Swanton soldier embarks on epic adventure
A Norfolk soldier and three teammates are gearing up for an extraordinary challenge in the world's toughest rowing race.
While more than 2,700 people have climbed Mount Everest, more than 200 rowing boats have crossed the Atlantic Ocean and 12 people have walked on the moon, only 11 rowing boats have ever crossed the Indian Ocean.
But Captain James Kayll – a member of the Light Dragoons at Swanton Morley, near Dereham – will be part of the four-man crew embarking on the 3100-mile adventure from Western Australia to the paradise island of Mauritius.
They will set out next April and are looking to break the current record of 68 days, 19 hours and 40 minutes.
The team are likely to have to battle high seas, fierce winds and come face to face with inquisitive sharks.
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What makes the challenge even more remarkable is that Captain Kayll, 28, brothers Ed and Ollie Wells, 30 and 28 respectively, and Tom Kelly, 28, have very little rowing experience.
On Saturday, they kicked off their serious training and took turns on indoor rowing machines in the fitness room at Robertson Barracks at Swanton Morley over a 12-hour period.
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They rotated two hours on, followed by two hours rest, which will simulate how they will operate on their epic voyage in a 29ft carbon fibre rowing boat which is currently being built for them in Cornwall.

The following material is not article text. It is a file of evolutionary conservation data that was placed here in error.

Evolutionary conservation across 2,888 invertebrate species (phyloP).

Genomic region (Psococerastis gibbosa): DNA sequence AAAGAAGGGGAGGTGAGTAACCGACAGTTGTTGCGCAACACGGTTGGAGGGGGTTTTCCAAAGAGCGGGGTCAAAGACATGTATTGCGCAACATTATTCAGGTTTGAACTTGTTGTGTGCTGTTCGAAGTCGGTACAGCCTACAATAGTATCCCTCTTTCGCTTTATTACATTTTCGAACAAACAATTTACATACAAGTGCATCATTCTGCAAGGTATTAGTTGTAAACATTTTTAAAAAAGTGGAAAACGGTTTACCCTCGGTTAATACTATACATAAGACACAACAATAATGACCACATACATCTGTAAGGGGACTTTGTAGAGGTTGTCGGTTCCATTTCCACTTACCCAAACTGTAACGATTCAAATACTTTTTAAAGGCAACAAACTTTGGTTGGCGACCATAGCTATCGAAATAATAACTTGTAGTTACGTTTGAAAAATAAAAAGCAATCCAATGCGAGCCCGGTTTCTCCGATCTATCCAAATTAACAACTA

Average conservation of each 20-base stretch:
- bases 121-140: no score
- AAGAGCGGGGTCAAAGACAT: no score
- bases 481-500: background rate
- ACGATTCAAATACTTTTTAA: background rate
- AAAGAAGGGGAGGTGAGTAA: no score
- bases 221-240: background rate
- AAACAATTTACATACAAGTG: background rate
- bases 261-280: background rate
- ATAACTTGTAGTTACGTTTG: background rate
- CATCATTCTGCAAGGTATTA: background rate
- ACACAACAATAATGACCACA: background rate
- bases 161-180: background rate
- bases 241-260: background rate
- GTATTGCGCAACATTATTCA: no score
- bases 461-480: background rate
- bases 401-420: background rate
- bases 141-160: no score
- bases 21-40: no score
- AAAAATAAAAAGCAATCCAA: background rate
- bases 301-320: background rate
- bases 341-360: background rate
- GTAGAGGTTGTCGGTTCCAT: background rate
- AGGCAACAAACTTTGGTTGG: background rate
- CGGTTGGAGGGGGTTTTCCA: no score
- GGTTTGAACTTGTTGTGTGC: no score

'It is a lot of rowing!' joked Capt Kayll, who has been with the Light Dragoons since 2006 and has completed two tours of Afghanistan. 'We have had various reactions from 'rather you than me' to 'that is crazy!' We are certainly going in at the deep end. It is quite daunting but it will be amazing.'
Capt Kayll explained how the idea came about: 'Ed and Ollie sat down and decided they wanted to come up with a challenge and do something different and decided to row across the Atlantic and then thought it might be a bit boring! So the idea of the Indian Ocean came up and naturally we could not turn down the challenge.'
They are being trained by Dr Nick Knight, who has a PhD in exercise physiology and nutrition from Oxford University and was captain of the Oxford College Boat Club. He is helping them with all aspects of their preparation including diet, physical and mental conditions.
'It is pretty amazing what they are trying to do,' said Dr Knight. 'They are four ordinary guys and they are embarking what would be considered an insurmountable feat.'
They need to find the �100,000 cost of funding the trip including the boat, equipment, supplies, flights and accommodation. They have some sponsorship and are looking for more backing, while aiming to raise a further �100,000 for four charities: the Mark Evison Foundation, the Light Dragoons Charitable Trust, Compassion UK and Access Sport.
Mr Kelly works for property company in London, Ed Wells is a London-based headhunter and his brother is a surveyor, and during the journey the four men will undertake physiological and oceanographic research.
Tests on the men will provide an insight into how the body and mind cope under extreme pressure while sensors on their boat will help the National Oceanographic Centre map and predict changes in the global climate.
lFor more on the team and how to support them visit www.indianocean3100.com